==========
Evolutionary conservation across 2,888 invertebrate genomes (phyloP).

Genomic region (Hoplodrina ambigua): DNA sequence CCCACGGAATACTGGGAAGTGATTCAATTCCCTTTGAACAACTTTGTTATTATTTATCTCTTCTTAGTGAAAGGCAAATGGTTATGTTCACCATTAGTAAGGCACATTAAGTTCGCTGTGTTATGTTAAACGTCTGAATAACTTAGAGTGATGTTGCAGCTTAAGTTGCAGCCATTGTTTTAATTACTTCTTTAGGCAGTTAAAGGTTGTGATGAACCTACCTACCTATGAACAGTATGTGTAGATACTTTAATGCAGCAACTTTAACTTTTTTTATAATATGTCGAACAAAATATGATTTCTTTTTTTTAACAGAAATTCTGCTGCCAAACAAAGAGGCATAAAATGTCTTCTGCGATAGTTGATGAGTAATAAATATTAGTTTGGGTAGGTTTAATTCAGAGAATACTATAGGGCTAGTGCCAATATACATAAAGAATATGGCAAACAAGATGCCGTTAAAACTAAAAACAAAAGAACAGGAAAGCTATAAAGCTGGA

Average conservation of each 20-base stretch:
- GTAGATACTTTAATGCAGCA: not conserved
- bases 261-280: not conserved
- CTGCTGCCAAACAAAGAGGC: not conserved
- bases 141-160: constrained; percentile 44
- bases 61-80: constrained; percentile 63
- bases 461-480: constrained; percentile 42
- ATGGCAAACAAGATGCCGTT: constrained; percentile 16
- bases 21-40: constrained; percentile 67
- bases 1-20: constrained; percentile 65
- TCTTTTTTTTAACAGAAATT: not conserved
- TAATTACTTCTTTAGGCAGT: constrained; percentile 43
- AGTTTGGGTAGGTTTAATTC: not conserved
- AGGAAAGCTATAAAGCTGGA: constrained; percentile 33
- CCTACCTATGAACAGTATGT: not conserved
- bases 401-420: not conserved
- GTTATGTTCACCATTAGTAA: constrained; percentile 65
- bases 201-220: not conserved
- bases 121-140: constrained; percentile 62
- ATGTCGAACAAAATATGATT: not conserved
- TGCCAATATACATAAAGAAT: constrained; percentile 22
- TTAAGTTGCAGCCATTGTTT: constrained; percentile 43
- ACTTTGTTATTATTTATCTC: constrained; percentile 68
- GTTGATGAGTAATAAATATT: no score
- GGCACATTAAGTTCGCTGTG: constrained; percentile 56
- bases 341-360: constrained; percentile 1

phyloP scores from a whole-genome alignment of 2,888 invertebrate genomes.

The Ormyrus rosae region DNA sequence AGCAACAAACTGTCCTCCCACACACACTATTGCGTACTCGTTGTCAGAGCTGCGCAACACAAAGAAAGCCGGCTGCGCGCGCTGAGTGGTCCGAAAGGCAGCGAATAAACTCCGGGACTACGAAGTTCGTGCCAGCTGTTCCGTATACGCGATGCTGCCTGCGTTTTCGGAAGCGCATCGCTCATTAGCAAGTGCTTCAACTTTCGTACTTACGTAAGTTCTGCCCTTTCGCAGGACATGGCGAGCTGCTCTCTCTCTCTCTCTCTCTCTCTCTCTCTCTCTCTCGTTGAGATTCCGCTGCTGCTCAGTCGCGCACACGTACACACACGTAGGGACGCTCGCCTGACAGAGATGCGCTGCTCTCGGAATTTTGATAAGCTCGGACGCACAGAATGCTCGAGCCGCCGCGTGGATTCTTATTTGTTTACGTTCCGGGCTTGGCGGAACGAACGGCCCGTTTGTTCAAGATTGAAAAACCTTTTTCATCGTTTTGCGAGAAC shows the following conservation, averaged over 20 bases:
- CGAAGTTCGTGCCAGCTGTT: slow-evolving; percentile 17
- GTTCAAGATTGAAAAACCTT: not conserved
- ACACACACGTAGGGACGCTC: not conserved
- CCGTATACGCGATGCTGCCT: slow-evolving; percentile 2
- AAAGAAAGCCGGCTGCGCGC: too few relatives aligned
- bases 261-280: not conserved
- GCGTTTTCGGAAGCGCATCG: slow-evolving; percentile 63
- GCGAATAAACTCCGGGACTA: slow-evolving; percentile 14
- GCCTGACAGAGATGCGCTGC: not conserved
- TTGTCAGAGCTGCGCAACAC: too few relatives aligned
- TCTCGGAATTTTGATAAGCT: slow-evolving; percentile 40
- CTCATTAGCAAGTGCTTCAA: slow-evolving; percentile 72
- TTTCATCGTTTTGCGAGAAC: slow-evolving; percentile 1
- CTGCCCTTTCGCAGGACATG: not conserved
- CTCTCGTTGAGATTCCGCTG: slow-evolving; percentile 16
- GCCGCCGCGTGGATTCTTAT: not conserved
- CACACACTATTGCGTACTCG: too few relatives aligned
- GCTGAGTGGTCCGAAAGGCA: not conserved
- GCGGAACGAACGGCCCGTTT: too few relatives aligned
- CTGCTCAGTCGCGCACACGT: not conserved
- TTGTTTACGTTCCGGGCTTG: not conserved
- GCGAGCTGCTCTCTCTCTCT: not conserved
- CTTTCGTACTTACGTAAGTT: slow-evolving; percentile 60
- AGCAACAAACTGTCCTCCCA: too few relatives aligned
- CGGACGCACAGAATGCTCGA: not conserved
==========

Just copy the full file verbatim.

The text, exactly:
Evolutionary conservation across 2,888 invertebrate genomes (phyloP).

Genomic region (Hoplodrina ambigua): DNA sequence CCCACGGAATACTGGGAAGTGATTCAATTCCCTTTGAACAACTTTGTTATTATTTATCTCTTCTTAGTGAAAGGCAAATGGTTATGTTCACCATTAGTAAGGCACATTAAGTTCGCTGTGTTATGTTAAACGTCTGAATAACTTAGAGTGATGTTGCAGCTTAAGTTGCAGCCATTGTTTTAATTACTTCTTTAGGCAGTTAAAGGTTGTGATGAACCTACCTACCTATGAACAGTATGTGTAGATACTTTAATGCAGCAACTTTAACTTTTTTTATAATATGTCGAACAAAATATGATTTCTTTTTTTTAACAGAAATTCTGCTGCCAAACAAAGAGGCATAAAATGTCTTCTGCGATAGTTGATGAGTAATAAATATTAGTTTGGGTAGGTTTAATTCAGAGAATACTATAGGGCTAGTGCCAATATACATAAAGAATATGGCAAACAAGATGCCGTTAAAACTAAAAACAAAAGAACAGGAAAGCTATAAAGCTGGA

Average conservation of each 20-base stretch:
- GTAGATACTTTAATGCAGCA: not conserved
- bases 261-280: not conserved
- CTGCTGCCAAACAAAGAGGC: not conserved
- bases 141-160: constrained; percentile 44
- bases 61-80: constrained; percentile 63
- bases 461-480: constrained; percentile 42
- ATGGCAAACAAGATGCCGTT: constrained; percentile 16
- bases 21-40: constrained; percentile 67
- bases 1-20: constrained; percentile 65
- TCTTTTTTTTAACAGAAATT: not conserved
- TAATTACTTCTTTAGGCAGT: constrained; percentile 43
- AGTTTGGGTAGGTTTAATTC: not conserved
- AGGAAAGCTATAAAGCTGGA: constrained; percentile 33
- CCTACCTATGAACAGTATGT: not conserved
- bases 401-420: not conserved
- GTTATGTTCACCATTAGTAA: constrained; percentile 65
- bases 201-220: not conserved
- bases 121-140: constrained; percentile 62
- ATGTCGAACAAAATATGATT: not conserved
- TGCCAATATACATAAAGAAT: constrained; percentile 22
- TTAAGTTGCAGCCATTGTTT: constrained; percentile 43
- ACTTTGTTATTATTTATCTC: constrained; percentile 68
- GTTGATGAGTAATAAATATT: no score
- GGCACATTAAGTTCGCTGTG: constrained; percentile 56
- bases 341-360: constrained; percentile 1

phyloP scores from a whole-genome alignment of 2,888 invertebrate genomes.

The Ormyrus rosae region DNA sequence AGCAACAAACTGTCCTCCCACACACACTATTGCGTACTCGTTGTCAGAGCTGCGCAACACAAAGAAAGCCGGCTGCGCGCGCTGAGTGGTCCGAAAGGCAGCGAATAAACTCCGGGACTACGAAGTTCGTGCCAGCTGTTCCGTATACGCGATGCTGCCTGCGTTTTCGGAAGCGCATCGCTCATTAGCAAGTGCTTCAACTTTCGTACTTACGTAAGTTCTGCCCTTTCGCAGGACATGGCGAGCTGCTCTCTCTCTCTCTCTCTCTCTCTCTCTCTCTCTCTCGTTGAGATTCCGCTGCTGCTCAGTCGCGCACACGTACACACACGTAGGGACGCTCGCCTGACAGAGATGCGCTGCTCTCGGAATTTTGATAAGCTCGGACGCACAGAATGCTCGAGCCGCCGCGTGGATTCTTATTTGTTTACGTTCCGGGCTTGGCGGAACGAACGGCCCGTTTGTTCAAGATTGAAAAACCTTTTTCATCGTTTTGCGAGAAC shows the following conservation, averaged over 20 bases:
- CGAAGTTCGTGCCAGCTGTT: slow-evolving; percentile 17
- GTTCAAGATTGAAAAACCTT: not conserved
- ACACACACGTAGGGACGCTC: not conserved
- CCGTATACGCGATGCTGCCT: slow-evolving; percentile 2
- AAAGAAAGCCGGCTGCGCGC: too few relatives aligned
- bases 261-280: not conserved
- GCGTTTTCGGAAGCGCATCG: slow-evolving; percentile 63
- GCGAATAAACTCCGGGACTA: slow-evolving; percentile 14
- GCCTGACAGAGATGCGCTGC: not conserved
- TTGTCAGAGCTGCGCAACAC: too few relatives aligned
- TCTCGGAATTTTGATAAGCT: slow-evolving; percentile 40
- CTCATTAGCAAGTGCTTCAA: slow-evolving; percentile 72
- TTTCATCGTTTTGCGAGAAC: slow-evolving; percentile 1
- CTGCCCTTTCGCAGGACATG: not conserved
- CTCTCGTTGAGATTCCGCTG: slow-evolving; percentile 16
- GCCGCCGCGTGGATTCTTAT: not conserved
- CACACACTATTGCGTACTCG: too few relatives aligned
- GCTGAGTGGTCCGAAAGGCA: not conserved
- GCGGAACGAACGGCCCGTTT: too few relatives aligned
- CTGCTCAGTCGCGCACACGT: not conserved
- TTGTTTACGTTCCGGGCTTG: not conserved
- GCGAGCTGCTCTCTCTCTCT: not conserved
- CTTTCGTACTTACGTAAGTT: slow-evolving; percentile 60
- AGCAACAAACTGTCCTCCCA: too few relatives aligned
- CGGACGCACAGAATGCTCGA: not conserved